Watching our step and careful to not step over the tops of our knee boots, we worked our way upstream. We were casting 1/6-ounce brown Rooster Tails and at least one cast out of three produced a strike if not a fish. The brook trout all came out of the same mold- pound and a half to two pounds-and using the current, they fought about as hard as we could handle on four pound test line. Bears are not numerous that far up but they are there.
We kept a wary eye and talked or sang loudly as we fished.
After a couple hours, we worked our way back to the boat, carrying stringers of trout. We made the executive decision to go with brookies rather than lake trout for dinner and we had 22 on the willow stringers. Riley noted the big and well used caribou trail leading to a crossing. Twice we saw herds of ‘bou in the distance and agreed, someone needed to hunt here tomorrow. I volunteered to guide a couple hunters on an experimental jaunt. Riley grinned and said, “Okay, but don’t forget your fishing rod.” He knows me well.
Back at the boat, we got around the outside of some caribou sandwiches, washed down with water right of the stream. There are no beaver that far up and the water is about as pure as you can find. It is so cold, it hurts your teeth. It was cool enough with just enough breeze, the flies were minimal. It was just a perfect day.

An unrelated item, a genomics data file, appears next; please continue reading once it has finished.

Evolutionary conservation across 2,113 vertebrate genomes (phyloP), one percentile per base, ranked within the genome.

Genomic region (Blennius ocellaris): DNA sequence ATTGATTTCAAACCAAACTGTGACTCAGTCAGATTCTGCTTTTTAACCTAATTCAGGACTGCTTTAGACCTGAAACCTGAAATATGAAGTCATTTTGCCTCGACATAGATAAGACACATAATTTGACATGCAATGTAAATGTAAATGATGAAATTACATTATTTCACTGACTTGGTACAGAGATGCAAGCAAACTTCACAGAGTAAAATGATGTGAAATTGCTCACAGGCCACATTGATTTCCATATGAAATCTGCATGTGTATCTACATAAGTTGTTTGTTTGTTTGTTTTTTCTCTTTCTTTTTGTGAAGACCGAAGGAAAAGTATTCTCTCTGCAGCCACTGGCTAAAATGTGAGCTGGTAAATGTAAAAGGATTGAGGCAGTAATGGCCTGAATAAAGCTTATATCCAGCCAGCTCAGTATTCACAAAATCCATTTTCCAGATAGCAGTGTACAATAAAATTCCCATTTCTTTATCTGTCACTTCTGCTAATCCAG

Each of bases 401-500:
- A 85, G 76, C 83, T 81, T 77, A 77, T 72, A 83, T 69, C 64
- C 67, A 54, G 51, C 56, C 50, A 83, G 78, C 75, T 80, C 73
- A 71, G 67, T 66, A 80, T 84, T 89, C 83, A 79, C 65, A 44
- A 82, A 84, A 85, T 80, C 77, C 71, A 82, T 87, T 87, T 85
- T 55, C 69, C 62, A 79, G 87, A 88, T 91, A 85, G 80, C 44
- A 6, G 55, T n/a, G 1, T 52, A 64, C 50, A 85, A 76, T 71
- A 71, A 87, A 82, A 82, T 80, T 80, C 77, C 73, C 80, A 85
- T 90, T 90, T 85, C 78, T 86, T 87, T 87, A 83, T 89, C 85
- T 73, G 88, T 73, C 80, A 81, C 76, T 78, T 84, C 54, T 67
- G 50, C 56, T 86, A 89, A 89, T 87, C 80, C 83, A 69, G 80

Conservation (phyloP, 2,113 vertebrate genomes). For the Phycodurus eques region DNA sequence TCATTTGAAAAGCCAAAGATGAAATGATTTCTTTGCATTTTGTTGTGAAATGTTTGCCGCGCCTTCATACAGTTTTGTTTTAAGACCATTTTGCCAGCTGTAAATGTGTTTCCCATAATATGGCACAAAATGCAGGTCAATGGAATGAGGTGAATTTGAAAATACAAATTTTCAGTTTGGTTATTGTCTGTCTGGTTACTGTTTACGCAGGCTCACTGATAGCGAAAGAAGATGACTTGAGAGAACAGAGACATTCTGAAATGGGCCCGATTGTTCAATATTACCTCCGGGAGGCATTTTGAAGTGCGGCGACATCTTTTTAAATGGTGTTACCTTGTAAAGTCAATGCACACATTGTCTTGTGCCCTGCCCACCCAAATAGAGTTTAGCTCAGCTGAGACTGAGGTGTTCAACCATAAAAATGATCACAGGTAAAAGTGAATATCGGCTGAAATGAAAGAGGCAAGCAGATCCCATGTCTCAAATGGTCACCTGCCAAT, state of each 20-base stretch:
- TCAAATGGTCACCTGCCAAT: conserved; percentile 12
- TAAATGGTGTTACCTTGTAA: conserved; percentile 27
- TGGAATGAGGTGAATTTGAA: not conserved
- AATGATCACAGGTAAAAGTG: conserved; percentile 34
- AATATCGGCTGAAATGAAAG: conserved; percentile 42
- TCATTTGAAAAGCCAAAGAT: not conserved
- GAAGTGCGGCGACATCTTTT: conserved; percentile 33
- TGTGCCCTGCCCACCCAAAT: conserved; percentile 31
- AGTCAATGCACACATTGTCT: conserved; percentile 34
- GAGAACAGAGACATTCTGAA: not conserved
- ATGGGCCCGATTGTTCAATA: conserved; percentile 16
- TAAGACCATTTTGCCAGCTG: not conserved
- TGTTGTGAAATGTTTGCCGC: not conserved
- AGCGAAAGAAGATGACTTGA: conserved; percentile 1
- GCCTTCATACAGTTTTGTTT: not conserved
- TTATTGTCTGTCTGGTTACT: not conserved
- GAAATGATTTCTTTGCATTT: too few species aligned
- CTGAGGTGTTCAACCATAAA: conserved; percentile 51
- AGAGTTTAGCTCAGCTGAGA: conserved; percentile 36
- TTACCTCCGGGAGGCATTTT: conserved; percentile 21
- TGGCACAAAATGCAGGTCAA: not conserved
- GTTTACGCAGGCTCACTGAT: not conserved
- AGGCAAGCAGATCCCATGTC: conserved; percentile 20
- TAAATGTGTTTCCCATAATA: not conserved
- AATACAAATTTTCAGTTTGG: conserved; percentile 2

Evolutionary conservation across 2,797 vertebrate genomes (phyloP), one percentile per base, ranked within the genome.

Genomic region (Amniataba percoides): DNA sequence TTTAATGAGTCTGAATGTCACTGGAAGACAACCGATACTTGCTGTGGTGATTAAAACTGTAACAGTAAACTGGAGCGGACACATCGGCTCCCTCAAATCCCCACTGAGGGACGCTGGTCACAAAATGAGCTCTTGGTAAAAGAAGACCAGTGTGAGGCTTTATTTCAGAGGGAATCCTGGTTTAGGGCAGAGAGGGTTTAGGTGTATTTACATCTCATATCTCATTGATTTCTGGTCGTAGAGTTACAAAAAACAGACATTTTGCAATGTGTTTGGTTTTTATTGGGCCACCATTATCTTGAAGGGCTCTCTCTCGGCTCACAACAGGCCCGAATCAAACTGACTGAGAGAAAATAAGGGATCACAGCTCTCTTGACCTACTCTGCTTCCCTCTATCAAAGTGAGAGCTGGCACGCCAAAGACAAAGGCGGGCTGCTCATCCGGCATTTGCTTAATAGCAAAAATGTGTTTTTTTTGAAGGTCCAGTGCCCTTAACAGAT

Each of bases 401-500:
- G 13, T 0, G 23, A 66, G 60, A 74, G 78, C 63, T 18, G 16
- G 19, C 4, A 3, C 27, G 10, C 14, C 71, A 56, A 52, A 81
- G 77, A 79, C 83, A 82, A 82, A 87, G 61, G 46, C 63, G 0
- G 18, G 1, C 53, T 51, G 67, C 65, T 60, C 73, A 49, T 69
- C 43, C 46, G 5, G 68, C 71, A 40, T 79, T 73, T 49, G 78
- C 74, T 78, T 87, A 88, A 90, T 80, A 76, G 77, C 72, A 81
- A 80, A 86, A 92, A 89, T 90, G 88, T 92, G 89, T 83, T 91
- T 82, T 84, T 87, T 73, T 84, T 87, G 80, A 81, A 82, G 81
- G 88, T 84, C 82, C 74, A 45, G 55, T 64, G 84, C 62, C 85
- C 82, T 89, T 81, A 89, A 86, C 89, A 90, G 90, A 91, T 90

After a short nap, we walked the lake shore casting for lake trout. I have caught them up to 10-pounds up there but that day, we caught a ton in 3-8 range. We kept four about 4-pounds each for a future supper. The trout, cleaned and gilled joined the brookies hung on a stringer and kept perfectly in the ice cold water.
That night, due to Eva and Nicky’s skill, supper was magnificent. My brookies were sautéed perfectly and just flaked off the bones. Butter- boiled new potatoes and a salad made it perfect. I was even able to cajole Nicky into a shoulder rub.
I don’t know what a trip like that would cost today, maybe $10k with all the various air fares. You fly to Montreal, then take a charter flight to Schefferville then a float plane to the camp. On these hot summer days, I often think of those cold nights and cool days and the streams of caribou on the horizon. Often you see wolves trailing the herds and to keep you interested…you go fishing. Riley no longer guides there. Like me, he stays pretty close to his Halifax home. Nicky is a nurse in Montreal and James was working construction last I heard.
I hear the ‘bou are still plentiful and I know the trout are there. I could take a few days like that right about now. Caribou steak at night, good guitar picking around the big stove, sleep without turning over and a fish on your line almost every cast.
When the dog days of summer cannot be helped even with the pool at the Floyd or an early morning on Old Chickory, that is how you spend your time way up north on the Taiga.